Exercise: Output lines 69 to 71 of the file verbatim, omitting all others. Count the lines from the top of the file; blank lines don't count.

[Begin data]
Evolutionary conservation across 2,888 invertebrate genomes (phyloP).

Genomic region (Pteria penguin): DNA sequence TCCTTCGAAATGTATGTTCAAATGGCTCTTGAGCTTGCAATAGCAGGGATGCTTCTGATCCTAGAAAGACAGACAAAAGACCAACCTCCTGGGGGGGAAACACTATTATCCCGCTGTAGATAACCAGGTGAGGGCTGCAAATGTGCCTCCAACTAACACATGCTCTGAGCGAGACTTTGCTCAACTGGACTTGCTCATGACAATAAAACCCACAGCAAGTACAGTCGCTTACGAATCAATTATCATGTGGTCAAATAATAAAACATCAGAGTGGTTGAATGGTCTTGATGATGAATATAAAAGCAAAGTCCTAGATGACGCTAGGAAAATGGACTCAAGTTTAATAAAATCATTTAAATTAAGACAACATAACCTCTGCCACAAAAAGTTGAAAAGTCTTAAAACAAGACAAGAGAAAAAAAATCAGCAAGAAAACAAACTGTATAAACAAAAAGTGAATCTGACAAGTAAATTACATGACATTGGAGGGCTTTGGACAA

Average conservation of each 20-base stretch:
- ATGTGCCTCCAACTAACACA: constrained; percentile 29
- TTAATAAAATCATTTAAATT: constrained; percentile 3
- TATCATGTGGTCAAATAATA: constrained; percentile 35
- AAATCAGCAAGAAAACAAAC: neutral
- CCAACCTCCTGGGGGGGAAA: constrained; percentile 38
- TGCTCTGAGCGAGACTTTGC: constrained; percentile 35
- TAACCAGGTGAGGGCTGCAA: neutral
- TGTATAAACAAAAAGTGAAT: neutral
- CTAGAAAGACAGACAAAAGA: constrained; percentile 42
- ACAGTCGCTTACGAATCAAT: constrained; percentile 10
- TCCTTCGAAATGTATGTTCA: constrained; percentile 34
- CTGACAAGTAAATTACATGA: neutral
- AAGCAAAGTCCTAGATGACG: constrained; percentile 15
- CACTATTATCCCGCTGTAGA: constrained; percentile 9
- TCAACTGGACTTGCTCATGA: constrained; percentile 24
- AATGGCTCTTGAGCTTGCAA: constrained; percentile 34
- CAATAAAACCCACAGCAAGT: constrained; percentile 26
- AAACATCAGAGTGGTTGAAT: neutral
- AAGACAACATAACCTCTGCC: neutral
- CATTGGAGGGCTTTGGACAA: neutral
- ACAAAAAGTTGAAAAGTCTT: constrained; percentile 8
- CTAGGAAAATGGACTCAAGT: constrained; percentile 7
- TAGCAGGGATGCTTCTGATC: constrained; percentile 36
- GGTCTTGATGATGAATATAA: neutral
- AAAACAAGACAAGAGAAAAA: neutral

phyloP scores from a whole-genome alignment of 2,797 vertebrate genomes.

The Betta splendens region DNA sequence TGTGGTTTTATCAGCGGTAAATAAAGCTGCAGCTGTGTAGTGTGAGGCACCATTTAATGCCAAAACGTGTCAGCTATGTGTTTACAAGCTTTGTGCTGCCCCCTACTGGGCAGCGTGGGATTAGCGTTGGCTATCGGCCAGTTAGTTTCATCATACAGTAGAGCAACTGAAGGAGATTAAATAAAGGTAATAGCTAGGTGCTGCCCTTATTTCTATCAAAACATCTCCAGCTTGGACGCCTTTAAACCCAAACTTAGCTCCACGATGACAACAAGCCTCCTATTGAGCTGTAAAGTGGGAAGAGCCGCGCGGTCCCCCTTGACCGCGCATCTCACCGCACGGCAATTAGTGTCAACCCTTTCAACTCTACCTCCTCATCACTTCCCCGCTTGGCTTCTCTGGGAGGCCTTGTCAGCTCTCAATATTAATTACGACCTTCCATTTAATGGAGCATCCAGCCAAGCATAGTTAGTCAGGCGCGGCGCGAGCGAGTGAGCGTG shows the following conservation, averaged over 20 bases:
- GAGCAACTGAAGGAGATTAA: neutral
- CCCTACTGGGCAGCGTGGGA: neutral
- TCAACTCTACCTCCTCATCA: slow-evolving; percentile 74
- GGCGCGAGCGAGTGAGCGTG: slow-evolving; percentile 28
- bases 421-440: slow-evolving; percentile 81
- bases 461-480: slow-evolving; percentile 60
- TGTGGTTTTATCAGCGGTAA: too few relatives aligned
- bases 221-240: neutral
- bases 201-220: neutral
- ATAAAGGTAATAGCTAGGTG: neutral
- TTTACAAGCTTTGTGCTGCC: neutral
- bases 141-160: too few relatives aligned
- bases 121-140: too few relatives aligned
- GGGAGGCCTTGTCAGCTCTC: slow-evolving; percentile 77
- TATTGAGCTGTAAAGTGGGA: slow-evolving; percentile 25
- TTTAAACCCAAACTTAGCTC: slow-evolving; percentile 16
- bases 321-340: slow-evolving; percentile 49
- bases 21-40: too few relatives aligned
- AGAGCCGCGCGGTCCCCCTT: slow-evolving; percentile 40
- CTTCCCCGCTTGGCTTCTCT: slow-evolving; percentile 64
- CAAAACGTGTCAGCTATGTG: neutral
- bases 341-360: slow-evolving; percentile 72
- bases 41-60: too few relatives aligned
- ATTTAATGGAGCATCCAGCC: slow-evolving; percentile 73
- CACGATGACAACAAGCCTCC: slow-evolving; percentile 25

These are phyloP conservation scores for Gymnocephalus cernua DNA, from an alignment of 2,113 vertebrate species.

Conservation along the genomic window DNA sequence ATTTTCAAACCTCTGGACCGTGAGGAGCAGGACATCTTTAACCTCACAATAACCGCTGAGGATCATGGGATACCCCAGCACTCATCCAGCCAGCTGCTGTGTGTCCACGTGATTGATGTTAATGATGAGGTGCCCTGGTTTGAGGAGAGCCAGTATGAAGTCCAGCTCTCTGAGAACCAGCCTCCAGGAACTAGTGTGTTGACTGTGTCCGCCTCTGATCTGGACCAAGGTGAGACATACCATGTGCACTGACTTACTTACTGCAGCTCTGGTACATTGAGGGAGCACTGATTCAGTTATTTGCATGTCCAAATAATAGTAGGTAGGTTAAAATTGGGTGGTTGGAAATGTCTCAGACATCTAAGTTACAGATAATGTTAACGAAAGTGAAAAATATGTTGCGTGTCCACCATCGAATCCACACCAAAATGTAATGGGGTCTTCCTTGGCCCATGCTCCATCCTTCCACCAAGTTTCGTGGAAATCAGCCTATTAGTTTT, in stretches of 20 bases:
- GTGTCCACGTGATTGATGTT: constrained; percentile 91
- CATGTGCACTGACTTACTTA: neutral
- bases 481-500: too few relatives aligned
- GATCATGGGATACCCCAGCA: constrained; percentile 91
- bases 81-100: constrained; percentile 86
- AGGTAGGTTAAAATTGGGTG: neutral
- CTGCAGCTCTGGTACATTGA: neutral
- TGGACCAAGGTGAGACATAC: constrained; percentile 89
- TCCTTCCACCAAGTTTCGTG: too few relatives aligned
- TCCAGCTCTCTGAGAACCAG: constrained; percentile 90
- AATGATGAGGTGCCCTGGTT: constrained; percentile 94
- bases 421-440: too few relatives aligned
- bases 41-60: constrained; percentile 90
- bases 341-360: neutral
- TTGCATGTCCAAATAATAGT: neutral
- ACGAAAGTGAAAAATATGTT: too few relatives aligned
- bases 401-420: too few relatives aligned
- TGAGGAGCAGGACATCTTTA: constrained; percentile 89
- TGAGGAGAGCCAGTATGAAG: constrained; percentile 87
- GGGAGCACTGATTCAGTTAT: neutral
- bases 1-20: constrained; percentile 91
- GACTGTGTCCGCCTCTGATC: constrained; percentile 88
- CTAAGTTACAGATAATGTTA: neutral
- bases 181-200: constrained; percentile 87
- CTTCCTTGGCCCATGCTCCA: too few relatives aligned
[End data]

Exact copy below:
- bases 421-440: too few relatives aligned
- bases 41-60: constrained; percentile 90
- bases 341-360: neutral